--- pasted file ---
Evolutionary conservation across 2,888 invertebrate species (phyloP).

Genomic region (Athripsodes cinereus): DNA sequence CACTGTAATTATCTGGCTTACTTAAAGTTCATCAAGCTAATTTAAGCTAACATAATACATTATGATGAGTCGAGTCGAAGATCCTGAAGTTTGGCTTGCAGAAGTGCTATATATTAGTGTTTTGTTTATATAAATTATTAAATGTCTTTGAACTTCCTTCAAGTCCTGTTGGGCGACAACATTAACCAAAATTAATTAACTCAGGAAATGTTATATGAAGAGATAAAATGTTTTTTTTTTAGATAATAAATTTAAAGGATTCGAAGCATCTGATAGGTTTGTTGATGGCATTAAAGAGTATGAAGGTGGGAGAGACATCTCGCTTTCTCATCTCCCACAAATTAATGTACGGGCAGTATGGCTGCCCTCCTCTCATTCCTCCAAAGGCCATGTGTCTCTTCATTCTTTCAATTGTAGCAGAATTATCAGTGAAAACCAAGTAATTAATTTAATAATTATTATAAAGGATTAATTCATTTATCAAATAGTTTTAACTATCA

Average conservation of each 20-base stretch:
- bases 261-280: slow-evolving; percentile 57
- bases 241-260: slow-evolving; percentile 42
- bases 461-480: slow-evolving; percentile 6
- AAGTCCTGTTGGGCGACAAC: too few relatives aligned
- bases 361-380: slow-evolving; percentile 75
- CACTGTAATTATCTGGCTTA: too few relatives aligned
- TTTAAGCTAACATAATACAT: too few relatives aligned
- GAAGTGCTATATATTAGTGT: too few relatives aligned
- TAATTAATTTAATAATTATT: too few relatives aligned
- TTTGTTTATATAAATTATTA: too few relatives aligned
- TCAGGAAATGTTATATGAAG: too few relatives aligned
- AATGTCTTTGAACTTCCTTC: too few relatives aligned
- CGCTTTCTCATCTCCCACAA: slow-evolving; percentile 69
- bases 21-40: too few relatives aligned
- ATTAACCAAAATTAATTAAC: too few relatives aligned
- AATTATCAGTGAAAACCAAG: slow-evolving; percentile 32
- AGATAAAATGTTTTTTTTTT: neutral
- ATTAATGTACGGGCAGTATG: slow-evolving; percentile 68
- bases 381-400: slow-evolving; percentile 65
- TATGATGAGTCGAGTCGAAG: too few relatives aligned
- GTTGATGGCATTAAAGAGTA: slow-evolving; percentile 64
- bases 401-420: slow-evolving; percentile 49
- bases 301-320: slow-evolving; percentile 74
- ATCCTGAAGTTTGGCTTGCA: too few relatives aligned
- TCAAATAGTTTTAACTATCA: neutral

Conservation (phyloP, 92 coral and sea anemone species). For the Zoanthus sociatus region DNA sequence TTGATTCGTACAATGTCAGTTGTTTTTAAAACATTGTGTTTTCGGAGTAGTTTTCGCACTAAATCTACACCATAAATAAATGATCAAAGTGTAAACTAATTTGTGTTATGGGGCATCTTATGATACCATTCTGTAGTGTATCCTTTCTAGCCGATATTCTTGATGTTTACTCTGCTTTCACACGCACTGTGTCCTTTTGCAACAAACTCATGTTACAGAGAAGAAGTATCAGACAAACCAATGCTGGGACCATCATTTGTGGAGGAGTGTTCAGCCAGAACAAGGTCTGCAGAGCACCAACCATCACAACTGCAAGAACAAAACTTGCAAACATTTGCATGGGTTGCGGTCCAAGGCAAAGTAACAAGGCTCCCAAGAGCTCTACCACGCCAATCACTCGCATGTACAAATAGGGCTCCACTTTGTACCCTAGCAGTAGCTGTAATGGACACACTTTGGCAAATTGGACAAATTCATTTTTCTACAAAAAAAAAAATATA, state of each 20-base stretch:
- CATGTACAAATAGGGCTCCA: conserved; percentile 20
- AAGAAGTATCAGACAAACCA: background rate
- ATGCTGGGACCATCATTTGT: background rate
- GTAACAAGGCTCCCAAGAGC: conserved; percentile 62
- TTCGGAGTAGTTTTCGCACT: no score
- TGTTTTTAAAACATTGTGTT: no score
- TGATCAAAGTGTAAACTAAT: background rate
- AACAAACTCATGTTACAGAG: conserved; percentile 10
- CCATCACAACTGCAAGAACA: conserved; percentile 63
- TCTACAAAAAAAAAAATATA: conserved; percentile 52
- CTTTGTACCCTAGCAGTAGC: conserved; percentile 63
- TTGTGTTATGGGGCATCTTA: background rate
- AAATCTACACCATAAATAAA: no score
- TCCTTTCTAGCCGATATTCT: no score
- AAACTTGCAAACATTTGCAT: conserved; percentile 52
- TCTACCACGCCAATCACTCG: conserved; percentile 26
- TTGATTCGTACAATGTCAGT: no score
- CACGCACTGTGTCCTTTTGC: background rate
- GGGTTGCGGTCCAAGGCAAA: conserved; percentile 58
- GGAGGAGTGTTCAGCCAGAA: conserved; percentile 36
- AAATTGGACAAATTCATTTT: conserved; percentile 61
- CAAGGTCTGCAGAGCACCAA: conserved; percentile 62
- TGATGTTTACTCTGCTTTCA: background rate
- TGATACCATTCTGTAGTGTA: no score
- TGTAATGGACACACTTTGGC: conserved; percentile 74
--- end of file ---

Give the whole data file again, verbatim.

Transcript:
Evolutionary conservation across 2,888 invertebrate species (phyloP).

Genomic region (Athripsodes cinereus): DNA sequence CACTGTAATTATCTGGCTTACTTAAAGTTCATCAAGCTAATTTAAGCTAACATAATACATTATGATGAGTCGAGTCGAAGATCCTGAAGTTTGGCTTGCAGAAGTGCTATATATTAGTGTTTTGTTTATATAAATTATTAAATGTCTTTGAACTTCCTTCAAGTCCTGTTGGGCGACAACATTAACCAAAATTAATTAACTCAGGAAATGTTATATGAAGAGATAAAATGTTTTTTTTTTAGATAATAAATTTAAAGGATTCGAAGCATCTGATAGGTTTGTTGATGGCATTAAAGAGTATGAAGGTGGGAGAGACATCTCGCTTTCTCATCTCCCACAAATTAATGTACGGGCAGTATGGCTGCCCTCCTCTCATTCCTCCAAAGGCCATGTGTCTCTTCATTCTTTCAATTGTAGCAGAATTATCAGTGAAAACCAAGTAATTAATTTAATAATTATTATAAAGGATTAATTCATTTATCAAATAGTTTTAACTATCA

Average conservation of each 20-base stretch:
- bases 261-280: slow-evolving; percentile 57
- bases 241-260: slow-evolving; percentile 42
- bases 461-480: slow-evolving; percentile 6
- AAGTCCTGTTGGGCGACAAC: too few relatives aligned
- bases 361-380: slow-evolving; percentile 75
- CACTGTAATTATCTGGCTTA: too few relatives aligned
- TTTAAGCTAACATAATACAT: too few relatives aligned
- GAAGTGCTATATATTAGTGT: too few relatives aligned
- TAATTAATTTAATAATTATT: too few relatives aligned
- TTTGTTTATATAAATTATTA: too few relatives aligned
- TCAGGAAATGTTATATGAAG: too few relatives aligned
- AATGTCTTTGAACTTCCTTC: too few relatives aligned
- CGCTTTCTCATCTCCCACAA: slow-evolving; percentile 69
- bases 21-40: too few relatives aligned
- ATTAACCAAAATTAATTAAC: too few relatives aligned
- AATTATCAGTGAAAACCAAG: slow-evolving; percentile 32
- AGATAAAATGTTTTTTTTTT: neutral
- ATTAATGTACGGGCAGTATG: slow-evolving; percentile 68
- bases 381-400: slow-evolving; percentile 65
- TATGATGAGTCGAGTCGAAG: too few relatives aligned
- GTTGATGGCATTAAAGAGTA: slow-evolving; percentile 64
- bases 401-420: slow-evolving; percentile 49
- bases 301-320: slow-evolving; percentile 74
- ATCCTGAAGTTTGGCTTGCA: too few relatives aligned
- TCAAATAGTTTTAACTATCA: neutral

Conservation (phyloP, 92 coral and sea anemone species). For the Zoanthus sociatus region DNA sequence TTGATTCGTACAATGTCAGTTGTTTTTAAAACATTGTGTTTTCGGAGTAGTTTTCGCACTAAATCTACACCATAAATAAATGATCAAAGTGTAAACTAATTTGTGTTATGGGGCATCTTATGATACCATTCTGTAGTGTATCCTTTCTAGCCGATATTCTTGATGTTTACTCTGCTTTCACACGCACTGTGTCCTTTTGCAACAAACTCATGTTACAGAGAAGAAGTATCAGACAAACCAATGCTGGGACCATCATTTGTGGAGGAGTGTTCAGCCAGAACAAGGTCTGCAGAGCACCAACCATCACAACTGCAAGAACAAAACTTGCAAACATTTGCATGGGTTGCGGTCCAAGGCAAAGTAACAAGGCTCCCAAGAGCTCTACCACGCCAATCACTCGCATGTACAAATAGGGCTCCACTTTGTACCCTAGCAGTAGCTGTAATGGACACACTTTGGCAAATTGGACAAATTCATTTTTCTACAAAAAAAAAAATATA, state of each 20-base stretch:
- CATGTACAAATAGGGCTCCA: conserved; percentile 20
- AAGAAGTATCAGACAAACCA: background rate
- ATGCTGGGACCATCATTTGT: background rate
- GTAACAAGGCTCCCAAGAGC: conserved; percentile 62
- TTCGGAGTAGTTTTCGCACT: no score
- TGTTTTTAAAACATTGTGTT: no score
- TGATCAAAGTGTAAACTAAT: background rate
- AACAAACTCATGTTACAGAG: conserved; percentile 10
- CCATCACAACTGCAAGAACA: conserved; percentile 63
- TCTACAAAAAAAAAAATATA: conserved; percentile 52
- CTTTGTACCCTAGCAGTAGC: conserved; percentile 63
- TTGTGTTATGGGGCATCTTA: background rate
- AAATCTACACCATAAATAAA: no score
- TCCTTTCTAGCCGATATTCT: no score
- AAACTTGCAAACATTTGCAT: conserved; percentile 52
- TCTACCACGCCAATCACTCG: conserved; percentile 26
- TTGATTCGTACAATGTCAGT: no score
- CACGCACTGTGTCCTTTTGC: background rate
- GGGTTGCGGTCCAAGGCAAA: conserved; percentile 58
- GGAGGAGTGTTCAGCCAGAA: conserved; percentile 36
- AAATTGGACAAATTCATTTT: conserved; percentile 61
- CAAGGTCTGCAGAGCACCAA: conserved; percentile 62
- TGATGTTTACTCTGCTTTCA: background rate
- TGATACCATTCTGTAGTGTA: no score
- TGTAATGGACACACTTTGGC: conserved; percentile 74